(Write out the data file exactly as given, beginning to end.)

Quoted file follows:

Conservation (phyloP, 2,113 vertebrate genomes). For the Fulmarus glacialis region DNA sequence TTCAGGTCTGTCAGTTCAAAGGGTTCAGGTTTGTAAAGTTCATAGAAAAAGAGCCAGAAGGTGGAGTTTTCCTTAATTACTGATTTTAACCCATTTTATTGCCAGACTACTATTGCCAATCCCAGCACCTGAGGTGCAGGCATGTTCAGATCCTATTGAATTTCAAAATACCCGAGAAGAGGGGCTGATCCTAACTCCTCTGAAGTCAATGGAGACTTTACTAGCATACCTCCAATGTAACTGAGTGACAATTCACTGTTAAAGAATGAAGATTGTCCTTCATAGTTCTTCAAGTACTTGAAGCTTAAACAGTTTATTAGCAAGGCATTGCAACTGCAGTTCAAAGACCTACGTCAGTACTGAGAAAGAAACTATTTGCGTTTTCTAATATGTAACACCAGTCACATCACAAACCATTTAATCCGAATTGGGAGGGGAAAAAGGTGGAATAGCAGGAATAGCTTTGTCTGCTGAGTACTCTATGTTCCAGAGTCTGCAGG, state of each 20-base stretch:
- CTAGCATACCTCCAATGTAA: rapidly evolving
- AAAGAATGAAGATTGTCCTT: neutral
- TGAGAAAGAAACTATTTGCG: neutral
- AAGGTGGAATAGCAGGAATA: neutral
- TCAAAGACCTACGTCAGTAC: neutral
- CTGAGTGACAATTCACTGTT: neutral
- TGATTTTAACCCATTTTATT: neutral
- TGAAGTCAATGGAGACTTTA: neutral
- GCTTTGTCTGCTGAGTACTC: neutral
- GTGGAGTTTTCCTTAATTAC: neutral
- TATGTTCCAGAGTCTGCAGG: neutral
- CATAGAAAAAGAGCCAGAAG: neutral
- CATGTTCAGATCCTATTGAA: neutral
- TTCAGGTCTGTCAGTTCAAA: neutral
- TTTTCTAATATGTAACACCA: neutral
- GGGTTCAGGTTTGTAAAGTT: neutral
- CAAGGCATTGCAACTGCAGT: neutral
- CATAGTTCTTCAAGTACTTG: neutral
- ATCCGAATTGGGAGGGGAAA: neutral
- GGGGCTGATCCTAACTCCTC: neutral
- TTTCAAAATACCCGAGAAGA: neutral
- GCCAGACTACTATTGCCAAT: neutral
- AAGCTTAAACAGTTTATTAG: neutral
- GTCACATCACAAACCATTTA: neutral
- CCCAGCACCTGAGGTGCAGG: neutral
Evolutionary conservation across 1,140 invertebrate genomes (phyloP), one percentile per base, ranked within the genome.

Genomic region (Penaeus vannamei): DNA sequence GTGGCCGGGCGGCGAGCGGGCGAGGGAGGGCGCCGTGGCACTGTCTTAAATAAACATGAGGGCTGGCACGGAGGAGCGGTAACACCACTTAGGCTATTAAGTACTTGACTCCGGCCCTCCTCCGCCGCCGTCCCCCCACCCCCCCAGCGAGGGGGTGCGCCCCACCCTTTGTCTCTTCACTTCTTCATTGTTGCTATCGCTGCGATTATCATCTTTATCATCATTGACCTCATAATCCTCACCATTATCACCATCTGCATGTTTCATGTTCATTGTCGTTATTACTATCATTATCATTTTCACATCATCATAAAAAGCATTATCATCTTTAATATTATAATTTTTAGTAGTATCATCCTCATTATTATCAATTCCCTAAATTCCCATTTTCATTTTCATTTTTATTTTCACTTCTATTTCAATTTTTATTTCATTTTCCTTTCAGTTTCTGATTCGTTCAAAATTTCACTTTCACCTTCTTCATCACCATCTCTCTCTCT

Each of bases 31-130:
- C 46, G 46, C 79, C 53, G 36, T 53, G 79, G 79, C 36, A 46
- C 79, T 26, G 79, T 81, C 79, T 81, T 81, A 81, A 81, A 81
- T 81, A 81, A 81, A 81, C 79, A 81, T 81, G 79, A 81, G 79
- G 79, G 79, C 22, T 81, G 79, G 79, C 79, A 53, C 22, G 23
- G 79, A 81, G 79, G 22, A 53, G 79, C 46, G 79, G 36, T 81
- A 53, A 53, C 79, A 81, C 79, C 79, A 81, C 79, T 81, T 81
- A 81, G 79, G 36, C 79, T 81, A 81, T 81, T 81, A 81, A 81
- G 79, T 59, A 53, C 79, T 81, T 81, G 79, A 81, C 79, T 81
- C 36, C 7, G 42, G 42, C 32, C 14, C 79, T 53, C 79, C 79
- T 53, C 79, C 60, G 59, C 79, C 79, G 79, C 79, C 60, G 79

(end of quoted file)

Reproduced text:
Conservation (phyloP, 2,113 vertebrate genomes). For the Fulmarus glacialis region DNA sequence TTCAGGTCTGTCAGTTCAAAGGGTTCAGGTTTGTAAAGTTCATAGAAAAAGAGCCAGAAGGTGGAGTTTTCCTTAATTACTGATTTTAACCCATTTTATTGCCAGACTACTATTGCCAATCCCAGCACCTGAGGTGCAGGCATGTTCAGATCCTATTGAATTTCAAAATACCCGAGAAGAGGGGCTGATCCTAACTCCTCTGAAGTCAATGGAGACTTTACTAGCATACCTCCAATGTAACTGAGTGACAATTCACTGTTAAAGAATGAAGATTGTCCTTCATAGTTCTTCAAGTACTTGAAGCTTAAACAGTTTATTAGCAAGGCATTGCAACTGCAGTTCAAAGACCTACGTCAGTACTGAGAAAGAAACTATTTGCGTTTTCTAATATGTAACACCAGTCACATCACAAACCATTTAATCCGAATTGGGAGGGGAAAAAGGTGGAATAGCAGGAATAGCTTTGTCTGCTGAGTACTCTATGTTCCAGAGTCTGCAGG, state of each 20-base stretch:
- CTAGCATACCTCCAATGTAA: rapidly evolving
- AAAGAATGAAGATTGTCCTT: neutral
- TGAGAAAGAAACTATTTGCG: neutral
- AAGGTGGAATAGCAGGAATA: neutral
- TCAAAGACCTACGTCAGTAC: neutral
- CTGAGTGACAATTCACTGTT: neutral
- TGATTTTAACCCATTTTATT: neutral
- TGAAGTCAATGGAGACTTTA: neutral
- GCTTTGTCTGCTGAGTACTC: neutral
- GTGGAGTTTTCCTTAATTAC: neutral
- TATGTTCCAGAGTCTGCAGG: neutral
- CATAGAAAAAGAGCCAGAAG: neutral
- CATGTTCAGATCCTATTGAA: neutral
- TTCAGGTCTGTCAGTTCAAA: neutral
- TTTTCTAATATGTAACACCA: neutral
- GGGTTCAGGTTTGTAAAGTT: neutral
- CAAGGCATTGCAACTGCAGT: neutral
- CATAGTTCTTCAAGTACTTG: neutral
- ATCCGAATTGGGAGGGGAAA: neutral
- GGGGCTGATCCTAACTCCTC: neutral
- TTTCAAAATACCCGAGAAGA: neutral
- GCCAGACTACTATTGCCAAT: neutral
- AAGCTTAAACAGTTTATTAG: neutral
- GTCACATCACAAACCATTTA: neutral
- CCCAGCACCTGAGGTGCAGG: neutral
Evolutionary conservation across 1,140 invertebrate genomes (phyloP), one percentile per base, ranked within the genome.

Genomic region (Penaeus vannamei): DNA sequence GTGGCCGGGCGGCGAGCGGGCGAGGGAGGGCGCCGTGGCACTGTCTTAAATAAACATGAGGGCTGGCACGGAGGAGCGGTAACACCACTTAGGCTATTAAGTACTTGACTCCGGCCCTCCTCCGCCGCCGTCCCCCCACCCCCCCAGCGAGGGGGTGCGCCCCACCCTTTGTCTCTTCACTTCTTCATTGTTGCTATCGCTGCGATTATCATCTTTATCATCATTGACCTCATAATCCTCACCATTATCACCATCTGCATGTTTCATGTTCATTGTCGTTATTACTATCATTATCATTTTCACATCATCATAAAAAGCATTATCATCTTTAATATTATAATTTTTAGTAGTATCATCCTCATTATTATCAATTCCCTAAATTCCCATTTTCATTTTCATTTTTATTTTCACTTCTATTTCAATTTTTATTTCATTTTCCTTTCAGTTTCTGATTCGTTCAAAATTTCACTTTCACCTTCTTCATCACCATCTCTCTCTCT

Each of bases 31-130:
- C 46, G 46, C 79, C 53, G 36, T 53, G 79, G 79, C 36, A 46
- C 79, T 26, G 79, T 81, C 79, T 81, T 81, A 81, A 81, A 81
- T 81, A 81, A 81, A 81, C 79, A 81, T 81, G 79, A 81, G 79
- G 79, G 79, C 22, T 81, G 79, G 79, C 79, A 53, C 22, G 23
- G 79, A 81, G 79, G 22, A 53, G 79, C 46, G 79, G 36, T 81
- A 53, A 53, C 79, A 81, C 79, C 79, A 81, C 79, T 81, T 81
- A 81, G 79, G 36, C 79, T 81, A 81, T 81, T 81, A 81, A 81
- G 79, T 59, A 53, C 79, T 81, T 81, G 79, A 81, C 79, T 81
- C 36, C 7, G 42, G 42, C 32, C 14, C 79, T 53, C 79, C 79
- T 53, C 79, C 60, G 59, C 79, C 79, G 79, C 79, C 60, G 79